I won’t pretend to be a fan of horror remakes other than Rob Zombie’s Halloween, but when they cast Sean Bean as iconic highway madman John Ryder in the inevitable second lap of Robert Harmon’s horror classic The Hitcher, I perked up. Bean, like Rutger Hauer in the original, is one of my favourite actors of all time and I had to to see what he did with the character (he pulled out of another contract and jumped a plane just to accept this gig). The good news is.. he lives up to Hauer’s original asphalt angel of death, and I’ll fight anyone who argues. The bad news? The film doesn’t. It’s one of those dodgy, hit or miss Platinum Dunes horror updates (avoid Jason and Freddy like the plague, but their first Leatherface incarnation is quite good) and really misses out on the atmospheric, haunting pace of the first, where nightmares and reality blend into the mirages appearing on the desert horizon for lone motorist Jim Halsey… the thing is, here Jim isn’t alone at all but travelling with his girlfriend and that takes some of the primal fear out of it. Zachary Knighton fills C. Thomas Howell’s shoes and a surprisingly adept Sofia Bush plays the gal, on a road trip for spring break when they’re suddenly tormented by Bean’s Ryder, an intense creation by the actor that carefully avoids any callbacks or mimicry of Hauer. How could he though? Rutger made that role his own and Bean wisely does the same with a sardonic, smouldering aura all his own, and wins a spot in horror pantheon as a worthy update on this boogeyman of the backroads (he’s also better than Gary Busey’s kid was in that god awful sequel that no one wants to admit was even made). Everything here gets a torqued update, from the infamous body tied between two trucks scene (yuck) to the car chases (that Trans Am tho) to the violence itself, to legendary highway super-cop Lt. Esteridge, trading in cucumber cool Jeffrey DeMunn for hilariously hammy Neal McDonough, who kills it as the only officer who isn’t a bumbling moron. But who needs all that sound and fury when you’re trying to throwback to an atmosphere classic? I guess go your own way, but it really doesn’t do the Hitcher legacy any justice. Aside from Bean who elevates his scenes to horror greatness, it’s a slapdash, needlessly gruesome slice of knockoff cash grab slasher fare that takes everything that was spooky, shadowy and mysterious about the first one, shines a big broad daylight aesthetic on it that shakes off the cobwebs we never wanted gone in the first place, like Bon Jovi trying to cover a song by The Cure. There is, however, one moment that gets it right and rises to a level of quality deserving of the Hitcher brand. It’s right at the end, everything has gone haywire, all the cops are dead, all the cars have been thoroughly blown up, and Ryder makes one last dash to escape. Sofia Bush takes up a dead cop’s shotgun and musters one final confrontation with him, as the score by Steve Jablonsky swells to adrenaline heights and we get an exchange of dialogue between the two, both beautifully delivered, that is the first shred of originality the film displays and almost, *almost* redeems itself. Where was that for the previous eighty five minutes? In any case, this holds a spot in my heart simply because I’ve watched it enough times and has crystallized into something nostalgic, which as we all know sometimes supersedes what we know is quality from that which we know is not. Worth it for Bean, the score and that supersonic final scene.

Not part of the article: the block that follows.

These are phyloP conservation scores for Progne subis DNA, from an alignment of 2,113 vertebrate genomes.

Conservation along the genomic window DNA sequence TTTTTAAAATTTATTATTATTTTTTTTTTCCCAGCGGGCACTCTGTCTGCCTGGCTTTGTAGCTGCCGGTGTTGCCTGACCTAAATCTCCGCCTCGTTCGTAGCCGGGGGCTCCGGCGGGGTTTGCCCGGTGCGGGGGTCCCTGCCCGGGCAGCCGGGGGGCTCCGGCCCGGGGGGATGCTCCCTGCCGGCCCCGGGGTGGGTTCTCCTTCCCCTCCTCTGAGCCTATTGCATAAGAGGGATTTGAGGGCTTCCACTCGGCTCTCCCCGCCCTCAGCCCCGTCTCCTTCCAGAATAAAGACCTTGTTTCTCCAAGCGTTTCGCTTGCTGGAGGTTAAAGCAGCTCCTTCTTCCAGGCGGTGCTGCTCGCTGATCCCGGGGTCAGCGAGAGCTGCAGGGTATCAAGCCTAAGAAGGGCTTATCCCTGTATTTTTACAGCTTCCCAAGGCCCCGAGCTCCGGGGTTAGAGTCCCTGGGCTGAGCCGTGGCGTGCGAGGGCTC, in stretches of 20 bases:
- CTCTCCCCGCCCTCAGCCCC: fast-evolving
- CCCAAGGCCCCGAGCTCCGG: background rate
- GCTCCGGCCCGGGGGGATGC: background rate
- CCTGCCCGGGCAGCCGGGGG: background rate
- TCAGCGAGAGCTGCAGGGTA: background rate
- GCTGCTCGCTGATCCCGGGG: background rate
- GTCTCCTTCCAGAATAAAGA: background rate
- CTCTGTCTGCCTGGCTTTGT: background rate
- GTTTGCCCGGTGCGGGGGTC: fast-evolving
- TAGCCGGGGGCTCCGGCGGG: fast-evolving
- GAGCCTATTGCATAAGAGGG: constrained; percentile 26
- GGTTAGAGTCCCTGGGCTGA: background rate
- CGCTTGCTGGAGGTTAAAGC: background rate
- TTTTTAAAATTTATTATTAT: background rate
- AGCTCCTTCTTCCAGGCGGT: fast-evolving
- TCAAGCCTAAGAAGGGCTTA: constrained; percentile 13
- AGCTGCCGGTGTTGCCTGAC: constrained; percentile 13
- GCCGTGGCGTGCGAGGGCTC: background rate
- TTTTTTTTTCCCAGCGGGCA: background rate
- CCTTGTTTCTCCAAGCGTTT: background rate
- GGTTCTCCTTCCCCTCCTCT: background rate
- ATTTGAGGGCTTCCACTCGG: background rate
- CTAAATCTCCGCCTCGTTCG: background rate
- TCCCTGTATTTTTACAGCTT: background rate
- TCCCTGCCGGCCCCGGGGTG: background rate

Santa is an axe wielding mass murderer! In Silent Night he is anyway, a slick, excessively gory remake of an obscure 80’s slasher called Silent Night, Deadly Night, which I’ve still yet to see. This new version is a heavy handed, knowingly silly affair, as a small town Sheriff’s department races to find a heinous killer who dresses like the red guy and has been wantonly slaughtering townsfolk all morning. A timid deputy (Sin City’s Jaime King) is the front runner to head him off at the pass, joined by the cantankerous, mouthy Sheriff, played by a hammy Malcolm McDowell with attitude to spare. The murders are so over the top it seems like the filmmakers wanted to outdo each and every slasher film out there, an impossible task, but they throw Paint at the wall furiously anyway. Electrocution by Christmas lights, high powered flamethrower, a souped up stun gun used to skewer an annoying 14 year old chick, but my favourite has to be the naked stripper fed through a giant wood chipper in a scene that would have Fargo covering it’s eyes. That’s the kind of flick it is, sleazed out to the max, tongue firmly in it’s cheek and never too serious. Problem is, a few of the actors (I’m looking at you,